As I said in my last post, I am less than impressed with the skill check system in D&D 4th edition. Most of these problems are rooted in the idea of resolving checks using d20 roll + skill modifier. The high variability and flat probability curve are a nightmare to work with. Actually fixing the problems would require starting from zero, and pitching the d20 heritage, though.
Instead, I just want to hack the skill system a bit, to get it working well enough to be fun. There will likely be several stages to this, but the first starts at the foundation. The baseline DCs in the Dungeon Master’s Guide and in the first batches of errata released for it just do not match the game’s mathematical structure. They need to be replaced.
To develop my numbers, I’ve used three “test cases” – skill modifiers worked up from more or less typical character build cases. Working from these skill mods, I then worked with the success rates I wanted for easy, moderate and hard tasks, to see what DCs I would have to use. Fortunately, there was a lot of “close enough” results between test cases and the number of DCs you need to cover all the bases is reasonable. While I have expanded the number of benchmark DCs for each level from three to four, I’d feared that five or more would be necessary before I started doing the math.
Please note that these DCs are intended only for use in one-off skill checks. Skill Challenges are their own beast, and need to be built from different math.
The test cases I used to derive DCs are:
- Untrained – A character that has 12 (+1) in the relevant stat and no skill training. The character does not acquire magic items relevant to the skill, and does not raise the relevant stat, except at level 11 and level 21 when all stat values increase by 1.
- Trained – The trained character begins with a 16 (+3) in the relevant stat, and is trained in the use of the skill (+5). The character acquires a magic item that helps with skill checks once every fifth level (beginning at level five), the item’s bonus equal to the character’s level divided by five. The character raises the relevant stat at every opportunity.
- “Min-Max” – The trained character begins with a 20 (+5) in the relevant stat (thanks to a racial modifier) and is trained in the use of the skill (+5) and has taken a Skill Focus feat (+3) for this skill. The character acquires a magic item that helps with skill checks once every fifth level (beginning at level five), the item’s bonus equal to the character’s level divided by five. The character raises the relevant stat at every opportunity. Note that, in spite of the label, this is not a true min-max build. There is still room for characters to develop skill mods higher than this, including acquiring a relevant magic item before level 5* the item’s skill bonus.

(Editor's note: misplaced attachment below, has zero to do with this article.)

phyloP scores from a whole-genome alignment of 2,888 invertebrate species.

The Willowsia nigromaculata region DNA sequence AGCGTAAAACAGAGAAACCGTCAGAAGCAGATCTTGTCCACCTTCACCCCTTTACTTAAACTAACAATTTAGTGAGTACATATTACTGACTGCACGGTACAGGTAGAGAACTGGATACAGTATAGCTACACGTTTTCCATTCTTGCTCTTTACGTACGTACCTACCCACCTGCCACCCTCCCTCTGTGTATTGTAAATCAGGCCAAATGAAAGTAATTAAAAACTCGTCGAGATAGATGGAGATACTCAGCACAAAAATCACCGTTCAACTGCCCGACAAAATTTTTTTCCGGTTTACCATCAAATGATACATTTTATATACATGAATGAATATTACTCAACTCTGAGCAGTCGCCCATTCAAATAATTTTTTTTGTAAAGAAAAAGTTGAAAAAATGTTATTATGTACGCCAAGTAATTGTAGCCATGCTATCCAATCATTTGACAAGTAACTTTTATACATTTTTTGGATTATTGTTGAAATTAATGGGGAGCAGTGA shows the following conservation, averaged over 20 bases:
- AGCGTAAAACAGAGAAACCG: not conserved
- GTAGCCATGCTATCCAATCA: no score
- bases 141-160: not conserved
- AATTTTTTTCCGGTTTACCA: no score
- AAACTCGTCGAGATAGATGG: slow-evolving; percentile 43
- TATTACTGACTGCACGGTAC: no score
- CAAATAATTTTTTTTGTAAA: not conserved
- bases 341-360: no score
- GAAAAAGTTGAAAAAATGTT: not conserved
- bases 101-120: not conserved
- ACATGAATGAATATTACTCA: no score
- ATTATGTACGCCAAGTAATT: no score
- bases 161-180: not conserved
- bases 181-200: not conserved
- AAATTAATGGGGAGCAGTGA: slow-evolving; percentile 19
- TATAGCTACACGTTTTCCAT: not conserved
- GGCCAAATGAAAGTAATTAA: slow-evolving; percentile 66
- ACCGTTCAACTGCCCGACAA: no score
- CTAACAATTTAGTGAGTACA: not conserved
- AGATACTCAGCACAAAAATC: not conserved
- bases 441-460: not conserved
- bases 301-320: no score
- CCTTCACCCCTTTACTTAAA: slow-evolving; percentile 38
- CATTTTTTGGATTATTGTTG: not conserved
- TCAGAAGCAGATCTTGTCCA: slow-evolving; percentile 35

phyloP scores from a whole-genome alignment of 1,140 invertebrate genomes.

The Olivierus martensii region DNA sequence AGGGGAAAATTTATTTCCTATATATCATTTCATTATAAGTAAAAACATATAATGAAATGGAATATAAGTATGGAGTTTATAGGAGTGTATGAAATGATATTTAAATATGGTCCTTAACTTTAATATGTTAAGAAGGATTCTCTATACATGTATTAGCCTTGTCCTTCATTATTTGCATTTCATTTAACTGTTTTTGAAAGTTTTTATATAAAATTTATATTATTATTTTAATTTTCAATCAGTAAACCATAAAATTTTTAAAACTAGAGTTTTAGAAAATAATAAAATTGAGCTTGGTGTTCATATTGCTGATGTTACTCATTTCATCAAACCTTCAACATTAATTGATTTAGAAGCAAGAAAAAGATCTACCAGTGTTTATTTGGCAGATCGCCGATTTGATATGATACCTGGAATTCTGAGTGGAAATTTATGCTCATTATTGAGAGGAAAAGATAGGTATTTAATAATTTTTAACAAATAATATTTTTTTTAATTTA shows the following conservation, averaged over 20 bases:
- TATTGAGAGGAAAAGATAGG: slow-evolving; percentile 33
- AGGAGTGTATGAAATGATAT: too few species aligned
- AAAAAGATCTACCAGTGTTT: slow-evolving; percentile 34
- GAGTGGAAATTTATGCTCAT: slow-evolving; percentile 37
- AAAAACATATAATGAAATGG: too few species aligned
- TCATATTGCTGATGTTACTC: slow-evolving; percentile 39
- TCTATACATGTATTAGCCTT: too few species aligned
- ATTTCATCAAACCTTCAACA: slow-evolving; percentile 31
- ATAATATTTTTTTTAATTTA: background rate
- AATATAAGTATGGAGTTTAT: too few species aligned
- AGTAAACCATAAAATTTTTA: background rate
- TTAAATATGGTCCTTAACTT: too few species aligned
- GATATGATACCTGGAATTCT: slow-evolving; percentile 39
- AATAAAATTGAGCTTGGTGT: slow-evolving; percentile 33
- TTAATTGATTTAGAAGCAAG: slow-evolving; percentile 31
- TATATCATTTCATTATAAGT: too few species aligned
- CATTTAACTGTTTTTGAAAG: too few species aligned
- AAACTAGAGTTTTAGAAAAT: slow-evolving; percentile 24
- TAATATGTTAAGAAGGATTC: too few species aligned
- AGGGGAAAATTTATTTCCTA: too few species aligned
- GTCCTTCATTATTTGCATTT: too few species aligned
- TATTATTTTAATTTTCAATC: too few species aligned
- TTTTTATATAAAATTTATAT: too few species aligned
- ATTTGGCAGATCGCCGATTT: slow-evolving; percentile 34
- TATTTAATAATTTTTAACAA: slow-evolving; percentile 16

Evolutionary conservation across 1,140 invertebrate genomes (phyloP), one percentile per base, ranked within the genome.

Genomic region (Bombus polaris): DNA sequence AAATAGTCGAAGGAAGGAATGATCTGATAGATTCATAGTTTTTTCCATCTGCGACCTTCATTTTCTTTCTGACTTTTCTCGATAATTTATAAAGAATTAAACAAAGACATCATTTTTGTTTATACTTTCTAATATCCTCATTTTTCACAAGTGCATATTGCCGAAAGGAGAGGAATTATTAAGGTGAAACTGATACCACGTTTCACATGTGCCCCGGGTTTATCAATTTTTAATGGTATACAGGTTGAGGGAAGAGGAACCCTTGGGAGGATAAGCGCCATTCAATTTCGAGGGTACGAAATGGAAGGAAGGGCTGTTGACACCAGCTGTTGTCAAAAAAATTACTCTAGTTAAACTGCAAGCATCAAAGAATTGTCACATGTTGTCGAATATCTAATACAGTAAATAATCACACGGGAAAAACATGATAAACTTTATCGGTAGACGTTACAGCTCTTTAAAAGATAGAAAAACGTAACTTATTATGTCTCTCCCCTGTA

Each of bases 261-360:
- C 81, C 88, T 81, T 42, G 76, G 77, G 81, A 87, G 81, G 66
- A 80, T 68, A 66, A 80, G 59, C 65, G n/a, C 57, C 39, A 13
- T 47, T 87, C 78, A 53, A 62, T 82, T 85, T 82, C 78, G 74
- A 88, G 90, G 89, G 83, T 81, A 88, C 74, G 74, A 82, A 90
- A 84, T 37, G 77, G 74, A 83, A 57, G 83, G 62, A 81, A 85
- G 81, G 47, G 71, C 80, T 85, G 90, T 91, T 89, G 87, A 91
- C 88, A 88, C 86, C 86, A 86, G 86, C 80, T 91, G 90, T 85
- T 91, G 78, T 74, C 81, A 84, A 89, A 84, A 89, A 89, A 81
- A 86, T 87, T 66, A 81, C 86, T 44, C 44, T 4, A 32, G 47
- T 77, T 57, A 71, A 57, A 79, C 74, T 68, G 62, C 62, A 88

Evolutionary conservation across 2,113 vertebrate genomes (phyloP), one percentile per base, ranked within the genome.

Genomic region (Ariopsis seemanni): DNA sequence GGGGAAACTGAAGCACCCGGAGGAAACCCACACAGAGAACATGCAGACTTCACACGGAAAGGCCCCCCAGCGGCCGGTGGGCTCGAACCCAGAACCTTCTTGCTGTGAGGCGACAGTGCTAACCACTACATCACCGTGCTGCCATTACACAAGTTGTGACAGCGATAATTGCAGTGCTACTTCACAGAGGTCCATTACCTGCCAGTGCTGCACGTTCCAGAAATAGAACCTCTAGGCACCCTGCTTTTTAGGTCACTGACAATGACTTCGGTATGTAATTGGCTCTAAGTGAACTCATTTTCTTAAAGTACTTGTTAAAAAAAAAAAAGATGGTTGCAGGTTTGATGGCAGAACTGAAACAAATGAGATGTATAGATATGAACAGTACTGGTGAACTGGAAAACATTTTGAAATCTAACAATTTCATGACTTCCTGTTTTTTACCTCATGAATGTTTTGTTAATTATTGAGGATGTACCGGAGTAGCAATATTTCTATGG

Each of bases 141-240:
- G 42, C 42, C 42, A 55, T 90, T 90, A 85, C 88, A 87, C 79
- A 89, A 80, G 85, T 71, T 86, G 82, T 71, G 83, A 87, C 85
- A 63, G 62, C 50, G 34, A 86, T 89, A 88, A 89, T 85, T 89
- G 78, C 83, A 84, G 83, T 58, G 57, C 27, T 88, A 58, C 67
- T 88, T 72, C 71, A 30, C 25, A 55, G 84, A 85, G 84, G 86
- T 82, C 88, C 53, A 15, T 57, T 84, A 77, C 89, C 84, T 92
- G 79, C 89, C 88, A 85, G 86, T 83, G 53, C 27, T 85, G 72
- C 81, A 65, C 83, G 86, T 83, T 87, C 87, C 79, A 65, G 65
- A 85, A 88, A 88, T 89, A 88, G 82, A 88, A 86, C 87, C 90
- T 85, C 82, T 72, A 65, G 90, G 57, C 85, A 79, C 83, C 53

This resulted in the following Skill modifiers, with a little inaccuracy here and there due to grouping levels into pairs:
Next, I decided what what I felt the approximate success percentages should be for easy, moderate and hard tasks. I settled on 85% for easy, 65% for moderate, and 45% for hard. I’m sure that many readers will find these unusually high – I believe WotC aimed for 50% success for moderate difficulties – but these are supposed to be heroes, so I want to decrease the whiff factor. One reason why I am being so transparent about my methods is to make it easy to adjust my results to suit your own tastes.
My assumptions turned out the following DCs for each typical character for easy, moderate and hard tasks.
|Easy (85%)||Medium (65%)||Hard (45%)||Easy (85%)||Medium (65%)||Hard (45%)||Easy (85%)||Medium (65%)||Hard (45%)|
I decided that easy tasks for the untrained should be “say yes” situations – leave the dice on the table. I also conflated similar columns, like hard for untrained characters and easy for trained characters. That led to the following set of benchmark DCs:
To settle on an appropriate DC for a Skill check, determine which test case is closest to the best character in the party at that skill. Then assign the DC for a character of that level based on your estimate of the task’s difficulty as follows:
So far, I’ve only used these DCs in one session with Level 1 characters, so they are not battle-tested. Nevertheless, I already like them much better than what WotC has given us.
Use them in good health.